AIDS

BASIC THEMES DURING EPIDEMICS

Jonathon Erlen

Define terms epidemic, pandemic, and endemic. Give beginning story of AIDS epidemic: 1981 cases at L.A. General Hospital-first called GRID-Robert Gallo made initial breakthrough in diagnosising this disease along with a French medical scientist-there were some earlier cases (1968 in St. Louis and late 1970’s prostitutes) United Nations figures recently released estimate 50 million AIDS cases world wide in 1999 and 16.4 million deaths since the start of this epidemic-there are no accurate world wide figures on HIV cases. 70% of the AIDS cases are in subSaharan African.

1. the same errors in handling epidemics are repeated over and over. 2. there is an ecological perspective to all epidemics=a combination of biological causes and social responses. 3. there are political issues raised by epidemics ie: the creation of government administrative units and government responsibilities during an epidemic ie: additional funding,quarantine measures and mass screening.

4. scapegoating specific groups in society‑using an epidemic as an excuse to attack socially unacceptable groups ie: Jews during the Plague, poor and immigrants during cholera (1832, 1849), prostitutes with the VD epidemic, homosexuals and IV drug users during AIDS.

5. individuals are blamed for bringing the epidemic on themselves (victim blaming) by bad behavior ie: laziness and drunkenness and poverty during cholera (1832, 1849), until after WWII cancer carried this type of social stigma, improper sexual behavior and drug abuse for AIDS; in these cases the epidemic was not seen as an equal opportunity disease‑you had to misbehave to get it so there was a strong social stigma attached to these epidemics.

6. existing health facilities were either unable or unwilling to care for those struck by the epidemic ie: creation of leprosariums to care for the lepers during the Middle Ages and sanatoriums for TB victims in late 19th and early 20th centuries, refusal to treat cholera victims in 1832 and 1849 in regular hospitals, concerns over overcrowding and the need to isolate patients on separate floors in AIDS epidemic.

7. physicians and other health professionals reactions to epidemics ie: many ran away and there was frustration with their inability to help the sick during an epidemic‑both lowered the doctors' public image and raised ethical concerns ie: plague and yellow fever (late 18th and 19th centuries) and need for AMA policy to force physicians to treat AIDS patients, Pitt Medical School policy on AIDS patients.

8. massive economic damage done to communities by epidemics and economic opposition to dealing with epidemics ie: quarantine during the plague and yellow fever outbreaks, 1918 influenza epidemic in Pittsburgh with the closing of bars and movies, who pays the costs for care of AIDS patients and research on this disease? 9. epidemics are blamed on outsiders bringing disease into a community ie: quarantine measures during the plague, yellow fever was called the "strangers' disease", influenza was called the "Spanish flu", Haitians and Africans blamed for AIDS.

10. public reactions to an epidemic center on ignorance of the cause of the disease and the nature of the epidemic leading to irrational fear bordering on panic‑the public looses confidence in traditional societal institutions ie: government, church, medicine ie: plague, cancer, AIDS. 11. the politically weaker an affected group is the harsher will be the public health measures used against them during an epidemic ie: poor and immigrants treated differently than middle and upper class victims or the "innocent victims.”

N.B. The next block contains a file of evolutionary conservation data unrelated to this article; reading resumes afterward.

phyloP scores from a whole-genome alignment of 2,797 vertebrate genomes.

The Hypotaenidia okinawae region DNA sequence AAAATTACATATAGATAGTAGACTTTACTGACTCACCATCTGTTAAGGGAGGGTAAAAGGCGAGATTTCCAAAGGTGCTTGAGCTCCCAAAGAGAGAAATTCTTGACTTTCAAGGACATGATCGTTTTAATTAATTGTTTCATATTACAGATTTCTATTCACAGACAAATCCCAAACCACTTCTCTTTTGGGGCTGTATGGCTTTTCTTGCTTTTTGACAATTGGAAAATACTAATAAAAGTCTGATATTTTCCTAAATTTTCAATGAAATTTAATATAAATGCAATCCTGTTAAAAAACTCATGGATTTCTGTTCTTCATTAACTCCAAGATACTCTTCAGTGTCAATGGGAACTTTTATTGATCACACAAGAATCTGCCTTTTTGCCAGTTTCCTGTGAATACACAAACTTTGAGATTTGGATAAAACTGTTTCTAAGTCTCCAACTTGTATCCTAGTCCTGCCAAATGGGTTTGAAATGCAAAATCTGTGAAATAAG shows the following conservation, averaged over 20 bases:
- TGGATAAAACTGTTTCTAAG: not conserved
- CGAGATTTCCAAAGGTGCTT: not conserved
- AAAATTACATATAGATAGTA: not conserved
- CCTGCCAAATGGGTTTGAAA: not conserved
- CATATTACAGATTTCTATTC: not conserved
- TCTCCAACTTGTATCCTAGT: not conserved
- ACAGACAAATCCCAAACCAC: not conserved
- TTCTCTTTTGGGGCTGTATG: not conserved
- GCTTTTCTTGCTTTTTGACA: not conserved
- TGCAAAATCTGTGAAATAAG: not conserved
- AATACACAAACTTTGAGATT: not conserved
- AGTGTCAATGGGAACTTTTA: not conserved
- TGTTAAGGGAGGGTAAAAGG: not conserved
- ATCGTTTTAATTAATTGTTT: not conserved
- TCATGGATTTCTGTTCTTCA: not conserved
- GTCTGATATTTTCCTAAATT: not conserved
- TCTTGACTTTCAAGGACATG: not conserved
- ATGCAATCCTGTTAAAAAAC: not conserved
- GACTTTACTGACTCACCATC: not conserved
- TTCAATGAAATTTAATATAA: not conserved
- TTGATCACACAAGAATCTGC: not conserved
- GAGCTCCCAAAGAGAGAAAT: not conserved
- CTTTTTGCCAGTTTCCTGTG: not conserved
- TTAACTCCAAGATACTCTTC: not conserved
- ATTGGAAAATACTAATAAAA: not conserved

12. society has always found it difficult to confront the lifestyle issues which are seen as leading up the epidemic ie: poverty during the cholera and TB epidemics, social isolation of minority groups (plague in Chinatown 1900‑01), homosexuality and IV drug abuse during AIDS epidemic‑human nature has been to react to an epidemic with fear + blame + denial.

13. during an epidemic the individual's rights are abridged or ignored for what is considered the public's good ie: property is seized and destroyed, people are quarantined (imprisoned) in their own homes or in pest houses, mass screening are initiated. 14. public education about the causes and nature of an epidemic does not stem the tide of fear and repression toward certain groups in society and often raises public fears based on misinformation ie: 1916 polio epidemic in N.Y.C., AIDS.

15. public health policies during an epidemic are strongly supported by the majority of the public and used to buttress already existing social divisions and prejudices. 16. in mass epidemics quarantine has not been effective but public fear and ignorance has raised this issue time and again: cholera (1832 and 1849), TB, AIDS.

17. AIDS now is being viewed using the chronic disease model rather than as an epidemic-impact of this change? 18. AIDS is not the “new plague”-it is not an equal opportunity disease like the plague and other major past epidemics. 19. There is little hope in the short run for a “magic bullett” cure for AIDS because of the rapid mutation rate of this retro-virus.

20. AIDS has changed the nature of the medical school population-no longer can students enter medicine without concern that their work will place them in danger1950-1981 period doctors not concerned about health risks but AIDS changed this reality so some potential applicants decided not to go to medical school and chose other career paths.